The minute the words are said, the regret sets in.
Communication scientists from Case Western Reserve University and Kent State University have studied how and why people choose certain ways to repair the damage done once hurtful words are spoken.
According to Janet R. Meyer from Kent State and Kyra Rothenberg from Case, most people offered an apology, spurred by guilt to mend any offense their remarks might cause in an intimate relationship. Following the offer of an apology, the next popular ways people choose to smooth over the offensive message were to excuse or justify why the words were said. When embarrassed, people tended to avoid the message's receiver instead of making excuses or apologies.
The researchers discuss communication strategies in the article, "Repairing Regretted Messages: Effects of Emotional State, Relationship Type, and Seriousness of Offense," in Communication Research Reports, which sought answers to several questions:
The researchers surveyed 204 undergraduates between the ages of 18 and 54 at a Midwestern university, asking them to recall a regretted conversation and write down what happened. The participants rated the seriousness of the offense and characterized their relationship with the person who heard what was said. Participants also checked off the strategies they used to repair the damage.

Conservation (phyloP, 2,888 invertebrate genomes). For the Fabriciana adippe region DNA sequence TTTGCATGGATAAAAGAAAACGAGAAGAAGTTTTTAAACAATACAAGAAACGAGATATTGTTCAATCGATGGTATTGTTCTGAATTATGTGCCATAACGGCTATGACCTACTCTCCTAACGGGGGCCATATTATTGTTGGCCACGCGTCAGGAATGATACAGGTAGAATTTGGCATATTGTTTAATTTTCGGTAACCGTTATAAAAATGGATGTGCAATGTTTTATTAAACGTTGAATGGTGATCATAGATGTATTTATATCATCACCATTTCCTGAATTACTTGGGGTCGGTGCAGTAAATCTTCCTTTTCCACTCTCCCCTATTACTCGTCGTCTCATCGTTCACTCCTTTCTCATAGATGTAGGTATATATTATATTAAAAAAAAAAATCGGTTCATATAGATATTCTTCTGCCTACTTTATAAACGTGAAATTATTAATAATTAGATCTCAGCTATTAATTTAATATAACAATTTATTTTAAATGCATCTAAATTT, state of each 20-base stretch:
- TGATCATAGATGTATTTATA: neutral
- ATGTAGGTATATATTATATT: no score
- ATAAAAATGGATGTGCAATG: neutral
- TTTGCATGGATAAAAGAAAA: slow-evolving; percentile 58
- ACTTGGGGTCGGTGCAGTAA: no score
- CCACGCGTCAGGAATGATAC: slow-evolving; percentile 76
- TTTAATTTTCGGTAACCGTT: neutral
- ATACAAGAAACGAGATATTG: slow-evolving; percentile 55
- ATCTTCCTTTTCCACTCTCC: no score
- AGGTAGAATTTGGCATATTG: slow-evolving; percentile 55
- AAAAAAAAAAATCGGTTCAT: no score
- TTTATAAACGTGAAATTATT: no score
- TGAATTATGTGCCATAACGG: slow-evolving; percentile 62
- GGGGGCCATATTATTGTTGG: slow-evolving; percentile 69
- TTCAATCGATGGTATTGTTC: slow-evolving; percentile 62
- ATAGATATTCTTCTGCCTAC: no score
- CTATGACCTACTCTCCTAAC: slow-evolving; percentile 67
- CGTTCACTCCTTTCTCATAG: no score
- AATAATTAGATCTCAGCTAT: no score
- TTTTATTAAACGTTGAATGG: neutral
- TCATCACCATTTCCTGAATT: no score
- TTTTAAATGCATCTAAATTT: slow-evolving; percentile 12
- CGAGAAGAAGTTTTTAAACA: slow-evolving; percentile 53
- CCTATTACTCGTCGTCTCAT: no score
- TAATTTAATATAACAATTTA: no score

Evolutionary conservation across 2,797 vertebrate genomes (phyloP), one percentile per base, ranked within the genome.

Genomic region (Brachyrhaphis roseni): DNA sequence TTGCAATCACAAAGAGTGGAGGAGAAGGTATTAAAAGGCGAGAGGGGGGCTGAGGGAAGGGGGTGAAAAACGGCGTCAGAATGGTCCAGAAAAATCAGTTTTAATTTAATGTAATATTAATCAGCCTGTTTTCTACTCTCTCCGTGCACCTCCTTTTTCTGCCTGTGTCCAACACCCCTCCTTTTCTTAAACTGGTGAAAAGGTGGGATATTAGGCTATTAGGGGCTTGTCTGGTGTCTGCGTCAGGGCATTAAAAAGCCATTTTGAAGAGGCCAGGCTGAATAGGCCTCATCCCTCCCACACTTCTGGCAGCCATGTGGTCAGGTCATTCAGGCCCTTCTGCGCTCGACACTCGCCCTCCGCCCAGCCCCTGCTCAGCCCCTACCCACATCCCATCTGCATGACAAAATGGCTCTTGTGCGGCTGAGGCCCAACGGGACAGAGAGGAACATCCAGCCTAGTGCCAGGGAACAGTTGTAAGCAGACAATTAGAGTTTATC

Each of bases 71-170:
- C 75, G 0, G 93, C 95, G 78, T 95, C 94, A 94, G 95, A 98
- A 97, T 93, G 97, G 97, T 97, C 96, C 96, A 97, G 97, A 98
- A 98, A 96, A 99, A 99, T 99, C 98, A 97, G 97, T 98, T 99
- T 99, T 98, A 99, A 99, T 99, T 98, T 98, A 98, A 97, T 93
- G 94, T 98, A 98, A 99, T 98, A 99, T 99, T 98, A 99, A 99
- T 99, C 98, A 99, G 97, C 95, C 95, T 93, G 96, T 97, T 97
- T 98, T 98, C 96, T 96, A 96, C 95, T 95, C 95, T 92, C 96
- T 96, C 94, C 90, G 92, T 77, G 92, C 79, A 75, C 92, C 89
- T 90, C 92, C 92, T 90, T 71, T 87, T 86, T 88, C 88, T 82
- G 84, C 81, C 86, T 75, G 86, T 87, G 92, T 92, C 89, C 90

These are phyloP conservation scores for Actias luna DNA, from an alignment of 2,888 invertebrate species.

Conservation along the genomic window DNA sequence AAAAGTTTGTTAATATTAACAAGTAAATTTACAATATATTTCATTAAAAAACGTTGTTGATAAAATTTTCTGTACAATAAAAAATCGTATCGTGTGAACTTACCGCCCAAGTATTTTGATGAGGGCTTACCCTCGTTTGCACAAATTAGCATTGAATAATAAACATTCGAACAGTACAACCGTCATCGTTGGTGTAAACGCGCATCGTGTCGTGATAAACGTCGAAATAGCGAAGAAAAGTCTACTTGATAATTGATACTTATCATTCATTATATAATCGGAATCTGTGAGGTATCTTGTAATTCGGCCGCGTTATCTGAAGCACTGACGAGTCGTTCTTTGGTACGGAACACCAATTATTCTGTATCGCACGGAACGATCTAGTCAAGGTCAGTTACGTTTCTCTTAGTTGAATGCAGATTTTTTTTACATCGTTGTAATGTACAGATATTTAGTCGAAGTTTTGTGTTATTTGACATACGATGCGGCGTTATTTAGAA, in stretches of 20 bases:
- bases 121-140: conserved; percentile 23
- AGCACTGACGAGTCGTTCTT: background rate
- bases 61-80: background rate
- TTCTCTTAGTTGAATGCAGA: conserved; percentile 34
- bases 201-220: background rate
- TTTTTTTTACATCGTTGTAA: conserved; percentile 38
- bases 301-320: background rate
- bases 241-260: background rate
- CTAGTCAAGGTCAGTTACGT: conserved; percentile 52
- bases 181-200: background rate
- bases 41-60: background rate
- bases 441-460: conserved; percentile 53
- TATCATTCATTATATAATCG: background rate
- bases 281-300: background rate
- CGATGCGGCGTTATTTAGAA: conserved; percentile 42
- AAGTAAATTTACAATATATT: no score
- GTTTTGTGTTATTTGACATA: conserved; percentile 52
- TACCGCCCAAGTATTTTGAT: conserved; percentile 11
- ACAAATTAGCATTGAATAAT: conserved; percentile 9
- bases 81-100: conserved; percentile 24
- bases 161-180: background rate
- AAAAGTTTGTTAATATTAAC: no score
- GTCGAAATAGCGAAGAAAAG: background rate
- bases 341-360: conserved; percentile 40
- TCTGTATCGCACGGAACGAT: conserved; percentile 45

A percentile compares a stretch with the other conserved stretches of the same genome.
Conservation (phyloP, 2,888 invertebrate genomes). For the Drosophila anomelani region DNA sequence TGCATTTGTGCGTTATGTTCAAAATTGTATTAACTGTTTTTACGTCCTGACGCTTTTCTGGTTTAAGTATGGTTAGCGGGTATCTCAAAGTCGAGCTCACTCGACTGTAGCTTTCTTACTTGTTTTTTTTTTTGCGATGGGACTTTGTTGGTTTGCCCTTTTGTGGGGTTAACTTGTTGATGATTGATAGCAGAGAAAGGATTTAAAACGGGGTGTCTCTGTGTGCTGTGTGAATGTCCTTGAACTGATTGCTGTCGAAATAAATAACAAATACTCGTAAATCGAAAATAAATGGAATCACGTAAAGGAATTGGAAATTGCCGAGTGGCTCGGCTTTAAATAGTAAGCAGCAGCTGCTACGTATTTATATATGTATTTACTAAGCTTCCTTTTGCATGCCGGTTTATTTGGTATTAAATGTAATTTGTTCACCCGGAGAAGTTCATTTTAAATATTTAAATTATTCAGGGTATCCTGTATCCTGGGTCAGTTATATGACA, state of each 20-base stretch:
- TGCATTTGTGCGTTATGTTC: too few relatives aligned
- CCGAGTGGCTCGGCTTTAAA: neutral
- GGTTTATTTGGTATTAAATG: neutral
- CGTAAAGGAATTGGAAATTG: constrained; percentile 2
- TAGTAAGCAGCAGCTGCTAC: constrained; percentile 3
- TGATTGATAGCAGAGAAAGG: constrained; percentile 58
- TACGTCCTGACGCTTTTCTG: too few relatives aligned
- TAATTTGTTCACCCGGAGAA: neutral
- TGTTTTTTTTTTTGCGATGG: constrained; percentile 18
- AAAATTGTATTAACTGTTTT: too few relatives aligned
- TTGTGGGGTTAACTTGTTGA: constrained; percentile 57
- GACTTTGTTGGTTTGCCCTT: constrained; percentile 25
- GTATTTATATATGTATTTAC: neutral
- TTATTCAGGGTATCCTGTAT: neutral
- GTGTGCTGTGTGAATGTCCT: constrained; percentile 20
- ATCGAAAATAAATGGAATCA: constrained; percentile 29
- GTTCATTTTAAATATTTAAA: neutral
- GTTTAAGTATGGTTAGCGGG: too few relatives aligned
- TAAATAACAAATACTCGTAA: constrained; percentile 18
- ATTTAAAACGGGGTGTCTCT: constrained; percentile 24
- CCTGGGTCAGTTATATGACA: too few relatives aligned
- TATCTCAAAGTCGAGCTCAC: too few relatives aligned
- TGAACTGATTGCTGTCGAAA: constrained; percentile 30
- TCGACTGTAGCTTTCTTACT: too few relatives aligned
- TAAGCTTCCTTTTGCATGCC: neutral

Meyer and Rothenberg discuss eight strategies people employ to smooth over the discomfort of the situation: an apology or concession, an excuse, a justification, a denial, silence, words to offset the harm, non-verbal reactions (like covering one's mouth after the words are said) and a change of subject.
The researchers also looked at whether the context of the situation—seriousness of the offense, the relationship of the speaker and hearer and the speaker's emotional state—influences which strategy is used.
They found that serious offenses generate apologies, with additional concessions, along with silence, occurring as the severity of the damage increases. An excuse was inadequate for a seriously regretted message, said the researchers.
What actions a person takes also depends upon the relationship—how intimate it is, how much the two people like each other and how much authority the receiver has over the message deliverer. In an intimate relationship, people tend to use justification but not always concessions to mend the mistake.
In addition to the study's publication, early findings from the research were presented in 2004 at a meeting of the Central States Communication Association.
Posted by: Heidi Cool, February 7, 2006 10:59 AM | News Topics: Research
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